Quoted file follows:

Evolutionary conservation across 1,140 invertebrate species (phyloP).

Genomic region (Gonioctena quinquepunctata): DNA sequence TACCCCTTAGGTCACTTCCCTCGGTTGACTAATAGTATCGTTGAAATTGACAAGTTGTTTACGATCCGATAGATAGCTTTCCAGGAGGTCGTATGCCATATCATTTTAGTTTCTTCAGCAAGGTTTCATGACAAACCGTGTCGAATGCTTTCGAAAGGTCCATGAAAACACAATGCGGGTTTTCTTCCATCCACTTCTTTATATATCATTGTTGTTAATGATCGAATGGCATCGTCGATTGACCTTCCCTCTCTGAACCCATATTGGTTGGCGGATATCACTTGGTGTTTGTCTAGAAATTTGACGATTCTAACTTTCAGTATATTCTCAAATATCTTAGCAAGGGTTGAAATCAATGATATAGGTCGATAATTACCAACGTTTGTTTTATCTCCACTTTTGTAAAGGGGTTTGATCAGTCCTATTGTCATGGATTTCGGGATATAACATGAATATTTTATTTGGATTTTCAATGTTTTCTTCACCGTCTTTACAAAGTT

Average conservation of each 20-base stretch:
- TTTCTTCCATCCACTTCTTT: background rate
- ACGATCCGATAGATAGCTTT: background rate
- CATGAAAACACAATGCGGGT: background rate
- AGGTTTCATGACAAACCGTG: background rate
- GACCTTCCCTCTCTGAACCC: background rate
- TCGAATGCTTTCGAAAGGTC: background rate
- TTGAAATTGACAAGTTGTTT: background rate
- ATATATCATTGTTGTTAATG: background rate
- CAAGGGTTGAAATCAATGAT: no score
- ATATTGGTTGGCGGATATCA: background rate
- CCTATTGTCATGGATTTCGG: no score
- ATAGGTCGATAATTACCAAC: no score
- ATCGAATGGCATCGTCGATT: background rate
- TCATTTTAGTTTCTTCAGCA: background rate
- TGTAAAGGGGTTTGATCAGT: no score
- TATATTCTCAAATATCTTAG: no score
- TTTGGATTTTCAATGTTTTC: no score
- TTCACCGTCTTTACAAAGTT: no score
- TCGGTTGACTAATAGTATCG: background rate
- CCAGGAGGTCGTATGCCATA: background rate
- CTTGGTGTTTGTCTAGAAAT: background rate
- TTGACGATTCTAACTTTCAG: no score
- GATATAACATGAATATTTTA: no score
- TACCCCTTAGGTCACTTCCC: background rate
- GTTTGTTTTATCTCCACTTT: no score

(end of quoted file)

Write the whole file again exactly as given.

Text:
Evolutionary conservation across 1,140 invertebrate species (phyloP).

Genomic region (Gonioctena quinquepunctata): DNA sequence TACCCCTTAGGTCACTTCCCTCGGTTGACTAATAGTATCGTTGAAATTGACAAGTTGTTTACGATCCGATAGATAGCTTTCCAGGAGGTCGTATGCCATATCATTTTAGTTTCTTCAGCAAGGTTTCATGACAAACCGTGTCGAATGCTTTCGAAAGGTCCATGAAAACACAATGCGGGTTTTCTTCCATCCACTTCTTTATATATCATTGTTGTTAATGATCGAATGGCATCGTCGATTGACCTTCCCTCTCTGAACCCATATTGGTTGGCGGATATCACTTGGTGTTTGTCTAGAAATTTGACGATTCTAACTTTCAGTATATTCTCAAATATCTTAGCAAGGGTTGAAATCAATGATATAGGTCGATAATTACCAACGTTTGTTTTATCTCCACTTTTGTAAAGGGGTTTGATCAGTCCTATTGTCATGGATTTCGGGATATAACATGAATATTTTATTTGGATTTTCAATGTTTTCTTCACCGTCTTTACAAAGTT

Average conservation of each 20-base stretch:
- TTTCTTCCATCCACTTCTTT: background rate
- ACGATCCGATAGATAGCTTT: background rate
- CATGAAAACACAATGCGGGT: background rate
- AGGTTTCATGACAAACCGTG: background rate
- GACCTTCCCTCTCTGAACCC: background rate
- TCGAATGCTTTCGAAAGGTC: background rate
- TTGAAATTGACAAGTTGTTT: background rate
- ATATATCATTGTTGTTAATG: background rate
- CAAGGGTTGAAATCAATGAT: no score
- ATATTGGTTGGCGGATATCA: background rate
- CCTATTGTCATGGATTTCGG: no score
- ATAGGTCGATAATTACCAAC: no score
- ATCGAATGGCATCGTCGATT: background rate
- TCATTTTAGTTTCTTCAGCA: background rate
- TGTAAAGGGGTTTGATCAGT: no score
- TATATTCTCAAATATCTTAG: no score
- TTTGGATTTTCAATGTTTTC: no score
- TTCACCGTCTTTACAAAGTT: no score
- TCGGTTGACTAATAGTATCG: background rate
- CCAGGAGGTCGTATGCCATA: background rate
- CTTGGTGTTTGTCTAGAAAT: background rate
- TTGACGATTCTAACTTTCAG: no score
- GATATAACATGAATATTTTA: no score
- TACCCCTTAGGTCACTTCCC: background rate
- GTTTGTTTTATCTCCACTTT: no score